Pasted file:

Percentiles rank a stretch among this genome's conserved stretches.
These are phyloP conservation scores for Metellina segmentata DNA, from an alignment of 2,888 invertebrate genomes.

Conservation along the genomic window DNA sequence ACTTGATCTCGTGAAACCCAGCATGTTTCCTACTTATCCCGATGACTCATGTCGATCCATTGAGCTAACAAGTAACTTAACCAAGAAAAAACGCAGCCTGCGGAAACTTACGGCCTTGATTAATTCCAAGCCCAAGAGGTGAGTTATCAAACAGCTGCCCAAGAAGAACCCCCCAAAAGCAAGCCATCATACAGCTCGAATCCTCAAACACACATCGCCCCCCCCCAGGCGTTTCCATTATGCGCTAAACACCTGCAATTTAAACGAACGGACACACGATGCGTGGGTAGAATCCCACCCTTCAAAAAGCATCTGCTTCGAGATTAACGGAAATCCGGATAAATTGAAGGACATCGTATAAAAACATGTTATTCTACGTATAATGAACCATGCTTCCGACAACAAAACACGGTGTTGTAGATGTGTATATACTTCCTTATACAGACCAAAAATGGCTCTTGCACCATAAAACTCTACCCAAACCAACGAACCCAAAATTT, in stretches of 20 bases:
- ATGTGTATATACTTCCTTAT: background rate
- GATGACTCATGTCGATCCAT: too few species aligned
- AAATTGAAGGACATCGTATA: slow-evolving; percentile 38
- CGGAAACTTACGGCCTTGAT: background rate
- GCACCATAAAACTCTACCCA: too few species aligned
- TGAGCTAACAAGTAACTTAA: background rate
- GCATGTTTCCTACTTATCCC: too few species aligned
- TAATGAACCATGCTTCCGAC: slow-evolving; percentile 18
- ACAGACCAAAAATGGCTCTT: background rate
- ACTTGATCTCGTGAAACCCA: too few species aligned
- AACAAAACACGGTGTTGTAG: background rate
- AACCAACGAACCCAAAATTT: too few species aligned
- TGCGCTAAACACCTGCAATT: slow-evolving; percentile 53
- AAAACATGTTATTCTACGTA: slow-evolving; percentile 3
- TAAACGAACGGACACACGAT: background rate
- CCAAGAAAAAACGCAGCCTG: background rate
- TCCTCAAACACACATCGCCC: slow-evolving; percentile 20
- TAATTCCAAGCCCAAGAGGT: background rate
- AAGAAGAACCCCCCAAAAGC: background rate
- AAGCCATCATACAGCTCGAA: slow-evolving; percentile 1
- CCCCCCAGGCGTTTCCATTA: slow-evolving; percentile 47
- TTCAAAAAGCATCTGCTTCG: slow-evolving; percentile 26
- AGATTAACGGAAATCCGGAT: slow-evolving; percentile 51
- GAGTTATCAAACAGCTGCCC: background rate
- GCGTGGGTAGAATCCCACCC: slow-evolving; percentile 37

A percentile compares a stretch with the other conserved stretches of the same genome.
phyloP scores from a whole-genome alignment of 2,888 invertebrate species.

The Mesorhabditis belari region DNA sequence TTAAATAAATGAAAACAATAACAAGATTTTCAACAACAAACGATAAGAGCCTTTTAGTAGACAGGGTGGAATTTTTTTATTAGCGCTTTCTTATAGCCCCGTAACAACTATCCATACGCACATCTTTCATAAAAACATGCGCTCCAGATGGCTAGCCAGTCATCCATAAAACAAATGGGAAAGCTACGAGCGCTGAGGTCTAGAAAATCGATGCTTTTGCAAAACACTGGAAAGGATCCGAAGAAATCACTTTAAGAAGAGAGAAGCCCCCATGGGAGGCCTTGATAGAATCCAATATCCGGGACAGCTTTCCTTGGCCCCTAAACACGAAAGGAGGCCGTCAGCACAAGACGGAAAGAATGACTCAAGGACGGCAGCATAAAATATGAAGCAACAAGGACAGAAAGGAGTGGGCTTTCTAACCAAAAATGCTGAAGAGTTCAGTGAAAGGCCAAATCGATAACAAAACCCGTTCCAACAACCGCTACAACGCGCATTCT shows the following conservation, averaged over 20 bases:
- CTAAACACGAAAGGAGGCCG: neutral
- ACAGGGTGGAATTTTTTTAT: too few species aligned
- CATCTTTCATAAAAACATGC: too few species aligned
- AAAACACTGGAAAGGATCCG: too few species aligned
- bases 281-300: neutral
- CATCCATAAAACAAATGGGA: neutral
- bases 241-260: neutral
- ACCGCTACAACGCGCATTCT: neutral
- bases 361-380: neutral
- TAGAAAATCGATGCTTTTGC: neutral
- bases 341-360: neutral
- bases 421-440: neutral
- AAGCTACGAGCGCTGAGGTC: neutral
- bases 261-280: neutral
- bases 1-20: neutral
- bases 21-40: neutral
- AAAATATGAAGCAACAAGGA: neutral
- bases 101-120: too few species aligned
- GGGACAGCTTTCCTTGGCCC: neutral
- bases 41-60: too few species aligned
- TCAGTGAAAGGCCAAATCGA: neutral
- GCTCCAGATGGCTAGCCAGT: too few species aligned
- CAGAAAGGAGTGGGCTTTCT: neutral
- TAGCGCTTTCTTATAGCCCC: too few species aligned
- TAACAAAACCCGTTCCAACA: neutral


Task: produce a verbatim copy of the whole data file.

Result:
Percentiles rank a stretch among this genome's conserved stretches.
These are phyloP conservation scores for Metellina segmentata DNA, from an alignment of 2,888 invertebrate genomes.

Conservation along the genomic window DNA sequence ACTTGATCTCGTGAAACCCAGCATGTTTCCTACTTATCCCGATGACTCATGTCGATCCATTGAGCTAACAAGTAACTTAACCAAGAAAAAACGCAGCCTGCGGAAACTTACGGCCTTGATTAATTCCAAGCCCAAGAGGTGAGTTATCAAACAGCTGCCCAAGAAGAACCCCCCAAAAGCAAGCCATCATACAGCTCGAATCCTCAAACACACATCGCCCCCCCCCAGGCGTTTCCATTATGCGCTAAACACCTGCAATTTAAACGAACGGACACACGATGCGTGGGTAGAATCCCACCCTTCAAAAAGCATCTGCTTCGAGATTAACGGAAATCCGGATAAATTGAAGGACATCGTATAAAAACATGTTATTCTACGTATAATGAACCATGCTTCCGACAACAAAACACGGTGTTGTAGATGTGTATATACTTCCTTATACAGACCAAAAATGGCTCTTGCACCATAAAACTCTACCCAAACCAACGAACCCAAAATTT, in stretches of 20 bases:
- ATGTGTATATACTTCCTTAT: background rate
- GATGACTCATGTCGATCCAT: too few species aligned
- AAATTGAAGGACATCGTATA: slow-evolving; percentile 38
- CGGAAACTTACGGCCTTGAT: background rate
- GCACCATAAAACTCTACCCA: too few species aligned
- TGAGCTAACAAGTAACTTAA: background rate
- GCATGTTTCCTACTTATCCC: too few species aligned
- TAATGAACCATGCTTCCGAC: slow-evolving; percentile 18
- ACAGACCAAAAATGGCTCTT: background rate
- ACTTGATCTCGTGAAACCCA: too few species aligned
- AACAAAACACGGTGTTGTAG: background rate
- AACCAACGAACCCAAAATTT: too few species aligned
- TGCGCTAAACACCTGCAATT: slow-evolving; percentile 53
- AAAACATGTTATTCTACGTA: slow-evolving; percentile 3
- TAAACGAACGGACACACGAT: background rate
- CCAAGAAAAAACGCAGCCTG: background rate
- TCCTCAAACACACATCGCCC: slow-evolving; percentile 20
- TAATTCCAAGCCCAAGAGGT: background rate
- AAGAAGAACCCCCCAAAAGC: background rate
- AAGCCATCATACAGCTCGAA: slow-evolving; percentile 1
- CCCCCCAGGCGTTTCCATTA: slow-evolving; percentile 47
- TTCAAAAAGCATCTGCTTCG: slow-evolving; percentile 26
- AGATTAACGGAAATCCGGAT: slow-evolving; percentile 51
- GAGTTATCAAACAGCTGCCC: background rate
- GCGTGGGTAGAATCCCACCC: slow-evolving; percentile 37

A percentile compares a stretch with the other conserved stretches of the same genome.
phyloP scores from a whole-genome alignment of 2,888 invertebrate species.

The Mesorhabditis belari region DNA sequence TTAAATAAATGAAAACAATAACAAGATTTTCAACAACAAACGATAAGAGCCTTTTAGTAGACAGGGTGGAATTTTTTTATTAGCGCTTTCTTATAGCCCCGTAACAACTATCCATACGCACATCTTTCATAAAAACATGCGCTCCAGATGGCTAGCCAGTCATCCATAAAACAAATGGGAAAGCTACGAGCGCTGAGGTCTAGAAAATCGATGCTTTTGCAAAACACTGGAAAGGATCCGAAGAAATCACTTTAAGAAGAGAGAAGCCCCCATGGGAGGCCTTGATAGAATCCAATATCCGGGACAGCTTTCCTTGGCCCCTAAACACGAAAGGAGGCCGTCAGCACAAGACGGAAAGAATGACTCAAGGACGGCAGCATAAAATATGAAGCAACAAGGACAGAAAGGAGTGGGCTTTCTAACCAAAAATGCTGAAGAGTTCAGTGAAAGGCCAAATCGATAACAAAACCCGTTCCAACAACCGCTACAACGCGCATTCT shows the following conservation, averaged over 20 bases:
- CTAAACACGAAAGGAGGCCG: neutral
- ACAGGGTGGAATTTTTTTAT: too few species aligned
- CATCTTTCATAAAAACATGC: too few species aligned
- AAAACACTGGAAAGGATCCG: too few species aligned
- bases 281-300: neutral
- CATCCATAAAACAAATGGGA: neutral
- bases 241-260: neutral
- ACCGCTACAACGCGCATTCT: neutral
- bases 361-380: neutral
- TAGAAAATCGATGCTTTTGC: neutral
- bases 341-360: neutral
- bases 421-440: neutral
- AAGCTACGAGCGCTGAGGTC: neutral
- bases 261-280: neutral
- bases 1-20: neutral
- bases 21-40: neutral
- AAAATATGAAGCAACAAGGA: neutral
- bases 101-120: too few species aligned
- GGGACAGCTTTCCTTGGCCC: neutral
- bases 41-60: too few species aligned
- TCAGTGAAAGGCCAAATCGA: neutral
- GCTCCAGATGGCTAGCCAGT: too few species aligned
- CAGAAAGGAGTGGGCTTTCT: neutral
- TAGCGCTTTCTTATAGCCCC: too few species aligned
- TAACAAAACCCGTTCCAACA: neutral